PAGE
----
Would Reddit Be Reddit Without Chaos?
OK, let’s see. Reddit:
1. Provides a platform for nasty people to say nasty things.
2. Is dependent on its contributors and volunteers for its very existence.
3. Has some really weird governance/management stuff going on.
4. Is not a great environment for women.
5. Can’t figure out how to make money.
6. Is the front page of the Internet.
Did I miss anything?
That last one is the company slogan, and Reddit indeed plays a big role in determining who sees what on the Internet. The rest are culled from coverage of and commentary on the company’s eventful week, during which the firing of a popular female employee intensified an already brewing backlash against the interim chief executive officer, also a woman, who then resigned. She was replaced by one of the company’s two (male) co-founders, who will remain the chief technology officer of another company. After all that, we learned that the firing of that popular employee was maybe mainly the work of the company’s other co-founder, who is also its chairman. Oh, and the interim CEO, Ellen Pao, said she was leaving because “the board asked me to demonstrate higher user growth in the next six months than I believe I can deliver while maintaining reddit’s core principles.”
Pao -- who has had the quite the year; she also lost a high-profile sexual discrimination lawsuit against the venture capital firm Kleiner Perkins -- had only been Reddit’s CEO since November. Her predecessor, Yishan Wong, had left after a clash with the board on where to locate the company’s headquarters (he wanted to move from San Francisco to a less-expensive suburb, Daly City). At the time, Wong also wrote that:
The job as CEO of reddit is incredibly stressful and draining. After two and a half years, I'm basically completely worn out, and it was having significantly detrimental effects on my personal life.
What is it with this place? Wong offered a tongue-in-cheek (right?) explanation during the weekend in answer to a Reddit question on “what’s the best ‘long con’ you ever pulled?” In 2006 Reddit was acquired by the Conde Nast magazine division of media giant Advance Publications. Since then, Wong proposed, founders Steve Huffman and Alexis Ohanian and their allies at Y-Combinator, the Silicon Valley seed-fund/accelerator where Reddit was hatched, have been plotting a restoration. Among other things, they have “manufacture[d] a series of otherwise-improbable leadership crises” that have had the end result of installing former University of Virginia roommates Huffman and Ohanian as chairman and CEO, respectively. “We all had our roles to play,” chimed in Huffman, also tongue-in-cheek (right?).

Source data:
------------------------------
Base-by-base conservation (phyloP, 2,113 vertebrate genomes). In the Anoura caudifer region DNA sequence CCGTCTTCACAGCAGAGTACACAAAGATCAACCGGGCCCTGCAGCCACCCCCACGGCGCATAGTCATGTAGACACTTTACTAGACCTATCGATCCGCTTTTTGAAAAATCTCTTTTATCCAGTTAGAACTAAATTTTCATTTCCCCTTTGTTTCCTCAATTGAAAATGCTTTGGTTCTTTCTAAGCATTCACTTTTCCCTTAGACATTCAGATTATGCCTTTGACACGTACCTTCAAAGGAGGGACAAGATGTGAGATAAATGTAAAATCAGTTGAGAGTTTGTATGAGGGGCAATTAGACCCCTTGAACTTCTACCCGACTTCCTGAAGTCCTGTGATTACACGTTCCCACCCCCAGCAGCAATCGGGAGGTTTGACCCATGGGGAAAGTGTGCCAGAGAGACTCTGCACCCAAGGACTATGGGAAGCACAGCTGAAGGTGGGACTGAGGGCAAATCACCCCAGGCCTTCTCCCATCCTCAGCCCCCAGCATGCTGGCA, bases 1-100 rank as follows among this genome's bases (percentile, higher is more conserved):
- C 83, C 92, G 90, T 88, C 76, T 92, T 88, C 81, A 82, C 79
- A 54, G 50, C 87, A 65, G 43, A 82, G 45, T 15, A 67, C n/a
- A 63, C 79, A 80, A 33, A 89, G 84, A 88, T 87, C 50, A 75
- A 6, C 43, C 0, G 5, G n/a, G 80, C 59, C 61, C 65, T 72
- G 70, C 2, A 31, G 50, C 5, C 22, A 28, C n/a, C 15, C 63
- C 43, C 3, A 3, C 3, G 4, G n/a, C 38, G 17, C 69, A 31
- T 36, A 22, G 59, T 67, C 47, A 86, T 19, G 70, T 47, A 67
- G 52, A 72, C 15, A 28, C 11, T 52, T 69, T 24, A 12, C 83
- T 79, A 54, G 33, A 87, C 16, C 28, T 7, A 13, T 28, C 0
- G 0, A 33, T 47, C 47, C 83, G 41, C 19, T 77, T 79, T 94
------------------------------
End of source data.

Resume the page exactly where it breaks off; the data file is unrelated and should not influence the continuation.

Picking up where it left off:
So that’s one theory. There are surely many others. But the one I keep coming back to is that the generally pretty admirable thing that Reddit is trying to do -- enable the bottom-up sharing and aggregation of information, ideas and photos of sculptures of mutant Marios -- turns out to be extremely hard to manage successfully.
People with horrible things to say or share inevitably intrude on the discussion, but banning them is problematic. The kind of forceful leadership that young companies often need to succeed is incompatible with an ethos that puts users in charge. There are constant conflicts between the need to grow and make money and the desires of existing heavy users. And while a not-for-profit information-sharing endeavor such as Wikipedia doesn’t have that last problem exactly, it has its own set of difficulties.
Facebook, with its personalized, algorithmically curated experience and lack of C-suite drama, has had the smoothest run of all the Internet entities in the sharing/aggregating space. It would be terrible if everything were like Facebook, though, wouldn’t it? So yeah, Reddit seems like a mess. But maybe it just wouldn't be Reddit without intermittent chaos.
This column does not necessarily reflect the opinion of the editorial board or Bloomberg LP and its owners.
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